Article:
The confinement in our homes is forcing millions to stop abruptly, cancel all our plans, and take time to look in the mirror.
Kurz, 31, led the conservative People's Party (ÖVP) to get 31,6% of the vote, and he is expected to form a government with the far-right FPÖ.
The People's Party (ÖVP) won 31.6% of the vote, with at least 62 seats, in Sunday's Austrian parliamentary elections, making its 31-year-old leader, Sebastian Kurz, the world’s youngest head of government.
The far-right, anti-immigration Austrian Freedom Party (FPÖ) came in third place with 26%, amounting to 51 seats, while the center-left Social Democratic Party (SPÖ) managed to garner 26.9%, placing them in second with 53 seats.
For the first time in Austria’s history, the two rightwing parties both managed to increase their seats tally without taking votes off each other.
This shift in Austria’s political landscape comes less than a year after the FPÖ’s Norbert Hofer was beaten in the presidential vote by a Green-backed candidate, Alexander Van der Bellen.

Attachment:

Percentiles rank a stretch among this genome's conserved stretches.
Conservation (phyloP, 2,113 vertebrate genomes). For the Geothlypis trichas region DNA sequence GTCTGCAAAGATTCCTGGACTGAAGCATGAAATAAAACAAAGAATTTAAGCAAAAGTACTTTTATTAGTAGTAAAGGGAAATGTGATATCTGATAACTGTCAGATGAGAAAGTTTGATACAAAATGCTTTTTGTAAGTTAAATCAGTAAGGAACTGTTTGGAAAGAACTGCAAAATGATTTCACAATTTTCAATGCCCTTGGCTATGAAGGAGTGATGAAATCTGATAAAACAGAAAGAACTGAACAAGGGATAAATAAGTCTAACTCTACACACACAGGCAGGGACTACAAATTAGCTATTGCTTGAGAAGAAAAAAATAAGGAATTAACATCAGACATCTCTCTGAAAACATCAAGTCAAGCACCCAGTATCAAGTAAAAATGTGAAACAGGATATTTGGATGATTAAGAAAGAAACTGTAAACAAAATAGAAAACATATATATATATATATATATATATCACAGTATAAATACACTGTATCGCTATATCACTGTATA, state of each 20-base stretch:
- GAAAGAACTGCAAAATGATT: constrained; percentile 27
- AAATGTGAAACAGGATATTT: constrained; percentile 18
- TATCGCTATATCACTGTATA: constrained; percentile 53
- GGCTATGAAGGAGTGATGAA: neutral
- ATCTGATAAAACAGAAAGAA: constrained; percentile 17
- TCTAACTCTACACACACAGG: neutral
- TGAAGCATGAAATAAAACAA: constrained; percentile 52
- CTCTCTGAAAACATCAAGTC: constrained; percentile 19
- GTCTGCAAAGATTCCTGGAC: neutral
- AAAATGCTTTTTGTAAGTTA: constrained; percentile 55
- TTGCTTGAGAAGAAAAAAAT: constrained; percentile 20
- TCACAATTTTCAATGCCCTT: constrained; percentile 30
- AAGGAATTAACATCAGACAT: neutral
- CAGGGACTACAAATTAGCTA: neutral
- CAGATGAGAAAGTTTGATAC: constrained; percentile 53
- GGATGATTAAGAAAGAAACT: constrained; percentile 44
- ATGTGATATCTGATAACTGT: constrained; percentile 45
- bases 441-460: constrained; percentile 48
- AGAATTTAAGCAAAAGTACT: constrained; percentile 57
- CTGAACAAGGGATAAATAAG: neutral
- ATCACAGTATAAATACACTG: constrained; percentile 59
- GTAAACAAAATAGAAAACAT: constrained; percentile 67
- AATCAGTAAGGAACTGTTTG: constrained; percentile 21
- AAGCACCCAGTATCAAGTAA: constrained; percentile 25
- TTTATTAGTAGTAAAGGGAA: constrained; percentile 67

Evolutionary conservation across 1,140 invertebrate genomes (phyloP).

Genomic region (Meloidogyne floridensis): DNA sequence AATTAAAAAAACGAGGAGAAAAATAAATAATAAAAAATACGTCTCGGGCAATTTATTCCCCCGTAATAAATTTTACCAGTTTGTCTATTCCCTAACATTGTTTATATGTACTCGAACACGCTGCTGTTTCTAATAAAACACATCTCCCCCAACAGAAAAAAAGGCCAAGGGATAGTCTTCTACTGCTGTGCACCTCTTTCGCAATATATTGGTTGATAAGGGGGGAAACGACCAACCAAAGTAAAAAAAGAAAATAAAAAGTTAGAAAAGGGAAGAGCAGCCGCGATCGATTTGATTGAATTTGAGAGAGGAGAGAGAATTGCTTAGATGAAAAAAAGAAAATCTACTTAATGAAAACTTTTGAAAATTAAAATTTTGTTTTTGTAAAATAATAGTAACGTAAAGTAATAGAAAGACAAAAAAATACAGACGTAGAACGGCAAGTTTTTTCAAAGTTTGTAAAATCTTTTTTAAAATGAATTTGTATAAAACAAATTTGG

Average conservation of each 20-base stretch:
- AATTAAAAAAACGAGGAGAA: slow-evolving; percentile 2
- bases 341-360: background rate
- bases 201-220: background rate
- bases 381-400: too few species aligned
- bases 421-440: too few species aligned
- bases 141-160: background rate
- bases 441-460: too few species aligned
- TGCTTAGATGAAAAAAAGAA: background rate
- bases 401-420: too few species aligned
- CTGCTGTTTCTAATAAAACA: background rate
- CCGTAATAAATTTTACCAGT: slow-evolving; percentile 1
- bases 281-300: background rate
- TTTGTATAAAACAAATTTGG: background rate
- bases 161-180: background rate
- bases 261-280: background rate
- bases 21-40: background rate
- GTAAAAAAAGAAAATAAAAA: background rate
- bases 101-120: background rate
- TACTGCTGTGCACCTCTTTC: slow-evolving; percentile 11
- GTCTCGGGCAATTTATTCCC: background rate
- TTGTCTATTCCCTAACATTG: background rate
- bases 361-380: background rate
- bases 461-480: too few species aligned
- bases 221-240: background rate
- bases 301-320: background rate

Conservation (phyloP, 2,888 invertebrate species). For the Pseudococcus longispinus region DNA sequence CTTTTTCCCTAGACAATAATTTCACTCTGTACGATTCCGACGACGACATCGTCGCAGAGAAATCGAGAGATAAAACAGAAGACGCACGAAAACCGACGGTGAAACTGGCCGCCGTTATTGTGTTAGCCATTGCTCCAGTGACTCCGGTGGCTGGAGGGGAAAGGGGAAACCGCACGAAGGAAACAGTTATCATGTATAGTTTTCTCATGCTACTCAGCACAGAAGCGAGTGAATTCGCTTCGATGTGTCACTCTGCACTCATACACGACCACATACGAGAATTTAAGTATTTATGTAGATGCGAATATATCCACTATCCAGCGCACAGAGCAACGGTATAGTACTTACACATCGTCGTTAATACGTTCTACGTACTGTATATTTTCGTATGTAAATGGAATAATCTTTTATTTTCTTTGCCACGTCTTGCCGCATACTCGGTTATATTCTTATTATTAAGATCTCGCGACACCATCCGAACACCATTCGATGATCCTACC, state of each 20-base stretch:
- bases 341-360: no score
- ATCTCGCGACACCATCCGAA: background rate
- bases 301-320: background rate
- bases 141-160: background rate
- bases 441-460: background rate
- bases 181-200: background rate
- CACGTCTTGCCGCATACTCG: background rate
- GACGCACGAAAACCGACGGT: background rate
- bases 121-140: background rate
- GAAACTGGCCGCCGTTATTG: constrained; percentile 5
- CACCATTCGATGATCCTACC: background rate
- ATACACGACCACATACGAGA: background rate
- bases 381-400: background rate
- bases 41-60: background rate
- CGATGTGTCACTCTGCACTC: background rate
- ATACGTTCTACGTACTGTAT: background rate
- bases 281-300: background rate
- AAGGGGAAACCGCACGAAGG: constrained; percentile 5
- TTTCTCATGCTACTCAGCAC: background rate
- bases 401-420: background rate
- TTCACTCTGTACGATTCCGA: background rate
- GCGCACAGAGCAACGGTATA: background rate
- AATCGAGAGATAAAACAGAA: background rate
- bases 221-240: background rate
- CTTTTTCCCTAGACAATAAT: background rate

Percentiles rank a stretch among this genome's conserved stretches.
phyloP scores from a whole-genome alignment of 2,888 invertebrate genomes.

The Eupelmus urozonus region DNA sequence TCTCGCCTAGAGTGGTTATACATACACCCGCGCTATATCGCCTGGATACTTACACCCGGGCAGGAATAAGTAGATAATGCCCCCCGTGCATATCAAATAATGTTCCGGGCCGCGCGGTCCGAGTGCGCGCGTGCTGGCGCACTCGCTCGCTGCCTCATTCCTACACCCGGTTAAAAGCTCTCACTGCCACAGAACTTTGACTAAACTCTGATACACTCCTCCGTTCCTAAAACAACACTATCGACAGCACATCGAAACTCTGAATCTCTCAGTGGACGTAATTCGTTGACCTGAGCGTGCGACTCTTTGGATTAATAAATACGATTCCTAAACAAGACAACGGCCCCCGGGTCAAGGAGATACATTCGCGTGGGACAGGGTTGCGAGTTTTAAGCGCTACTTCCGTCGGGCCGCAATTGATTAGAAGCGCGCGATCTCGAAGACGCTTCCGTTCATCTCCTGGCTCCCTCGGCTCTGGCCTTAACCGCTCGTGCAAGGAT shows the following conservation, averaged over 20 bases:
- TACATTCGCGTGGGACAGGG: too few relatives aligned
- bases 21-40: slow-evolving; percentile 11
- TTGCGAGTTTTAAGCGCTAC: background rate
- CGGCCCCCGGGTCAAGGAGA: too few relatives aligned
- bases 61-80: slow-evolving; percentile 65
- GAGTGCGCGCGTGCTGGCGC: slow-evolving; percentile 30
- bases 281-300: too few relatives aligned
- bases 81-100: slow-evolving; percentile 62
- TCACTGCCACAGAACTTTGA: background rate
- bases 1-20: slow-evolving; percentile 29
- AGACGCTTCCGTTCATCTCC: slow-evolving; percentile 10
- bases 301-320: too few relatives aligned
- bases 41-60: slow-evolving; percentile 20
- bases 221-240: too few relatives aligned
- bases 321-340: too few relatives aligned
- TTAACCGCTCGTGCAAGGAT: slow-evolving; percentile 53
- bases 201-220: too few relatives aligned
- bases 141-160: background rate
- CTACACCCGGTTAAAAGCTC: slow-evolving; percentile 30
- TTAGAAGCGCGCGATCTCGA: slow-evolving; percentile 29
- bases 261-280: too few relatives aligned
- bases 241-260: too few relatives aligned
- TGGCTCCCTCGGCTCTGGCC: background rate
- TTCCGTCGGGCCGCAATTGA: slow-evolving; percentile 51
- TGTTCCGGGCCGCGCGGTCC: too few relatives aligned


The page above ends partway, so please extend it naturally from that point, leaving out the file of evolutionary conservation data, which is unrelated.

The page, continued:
KURZ, THE YOUNGEST EUROPEAN LEADER
The Vienna-born politician is expected to form a government with the far-right FPÖ, after he ended a grand coalition government with the center-left SPÖ earlier this year. It would mark the first time the far-right party enters government since 2000.
Kurz said he was “overwhelmed” with the result, vowing to introduce to the country a “new political culture” of togetherness under his leadership.
"I would of course like to form a stable government. If that cannot be done then there are other options", Kurz told ORD.
FALL OF THE GREEN PARTY
The New Austrian and Liberal Forum (NEOS) picked up 5.1% of the vote, amounting to 10 seats, which remains roughly unchanged from the 2013 election.
The Green party experienced a disastrous evening after a recent party split, losing 8.5% compared to the 2013 election. The Greens managed to garner 3.9% of the vote, which isn't enough to make it into parliament.
A final vote count is expected Thursday.
PRAYING FOR AUSTRIA
According to the Austrian Evangelical Alliance, “the legislative election in Austria is a battleground in the fight between mainstream European politicians and far-right populists”.